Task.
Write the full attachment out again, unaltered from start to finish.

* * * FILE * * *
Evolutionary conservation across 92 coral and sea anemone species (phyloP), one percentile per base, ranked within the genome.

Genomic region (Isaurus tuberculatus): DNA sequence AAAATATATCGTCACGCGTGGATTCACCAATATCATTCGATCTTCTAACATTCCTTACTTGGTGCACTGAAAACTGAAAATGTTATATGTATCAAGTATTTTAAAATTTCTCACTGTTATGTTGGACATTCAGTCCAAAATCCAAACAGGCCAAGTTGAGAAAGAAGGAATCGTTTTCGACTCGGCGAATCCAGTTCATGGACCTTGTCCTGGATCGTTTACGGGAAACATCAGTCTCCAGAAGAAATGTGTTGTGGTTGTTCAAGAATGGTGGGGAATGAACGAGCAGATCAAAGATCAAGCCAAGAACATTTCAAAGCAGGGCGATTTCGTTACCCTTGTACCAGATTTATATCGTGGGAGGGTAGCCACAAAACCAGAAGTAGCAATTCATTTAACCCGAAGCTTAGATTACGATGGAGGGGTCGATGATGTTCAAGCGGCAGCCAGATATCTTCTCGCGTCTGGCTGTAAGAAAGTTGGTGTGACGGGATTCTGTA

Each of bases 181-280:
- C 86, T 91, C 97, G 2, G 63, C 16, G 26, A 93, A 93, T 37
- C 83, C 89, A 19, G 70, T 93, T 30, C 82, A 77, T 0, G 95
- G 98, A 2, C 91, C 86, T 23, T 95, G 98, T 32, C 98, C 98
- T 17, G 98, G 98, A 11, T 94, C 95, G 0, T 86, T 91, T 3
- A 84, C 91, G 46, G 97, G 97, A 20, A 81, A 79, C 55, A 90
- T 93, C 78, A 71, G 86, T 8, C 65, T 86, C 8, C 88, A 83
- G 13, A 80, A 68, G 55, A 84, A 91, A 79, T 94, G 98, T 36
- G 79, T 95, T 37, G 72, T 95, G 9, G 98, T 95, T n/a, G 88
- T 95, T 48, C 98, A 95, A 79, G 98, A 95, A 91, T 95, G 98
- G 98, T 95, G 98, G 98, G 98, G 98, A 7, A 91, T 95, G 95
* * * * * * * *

Evolutionary conservation across 92 coral and sea anemone species (phyloP), one percentile per base, ranked within the genome.

Genomic region (Isaurus tuberculatus): DNA sequence AAAATATATCGTCACGCGTGGATTCACCAATATCATTCGATCTTCTAACATTCCTTACTTGGTGCACTGAAAACTGAAAATGTTATATGTATCAAGTATTTTAAAATTTCTCACTGTTATGTTGGACATTCAGTCCAAAATCCAAACAGGCCAAGTTGAGAAAGAAGGAATCGTTTTCGACTCGGCGAATCCAGTTCATGGACCTTGTCCTGGATCGTTTACGGGAAACATCAGTCTCCAGAAGAAATGTGTTGTGGTTGTTCAAGAATGGTGGGGAATGAACGAGCAGATCAAAGATCAAGCCAAGAACATTTCAAAGCAGGGCGATTTCGTTACCCTTGTACCAGATTTATATCGTGGGAGGGTAGCCACAAAACCAGAAGTAGCAATTCATTTAACCCGAAGCTTAGATTACGATGGAGGGGTCGATGATGTTCAAGCGGCAGCCAGATATCTTCTCGCGTCTGGCTGTAAGAAAGTTGGTGTGACGGGATTCTGTA

Each of bases 181-280:
- C 86, T 91, C 97, G 2, G 63, C 16, G 26, A 93, A 93, T 37
- C 83, C 89, A 19, G 70, T 93, T 30, C 82, A 77, T 0, G 95
- G 98, A 2, C 91, C 86, T 23, T 95, G 98, T 32, C 98, C 98
- T 17, G 98, G 98, A 11, T 94, C 95, G 0, T 86, T 91, T 3
- A 84, C 91, G 46, G 97, G 97, A 20, A 81, A 79, C 55, A 90
- T 93, C 78, A 71, G 86, T 8, C 65, T 86, C 8, C 88, A 83
- G 13, A 80, A 68, G 55, A 84, A 91, A 79, T 94, G 98, T 36
- G 79, T 95, T 37, G 72, T 95, G 9, G 98, T 95, T n/a, G 88
- T 95, T 48, C 98, A 95, A 79, G 98, A 95, A 91, T 95, G 98
- G 98, T 95, G 98, G 98, G 98, G 98, A 7, A 91, T 95, G 95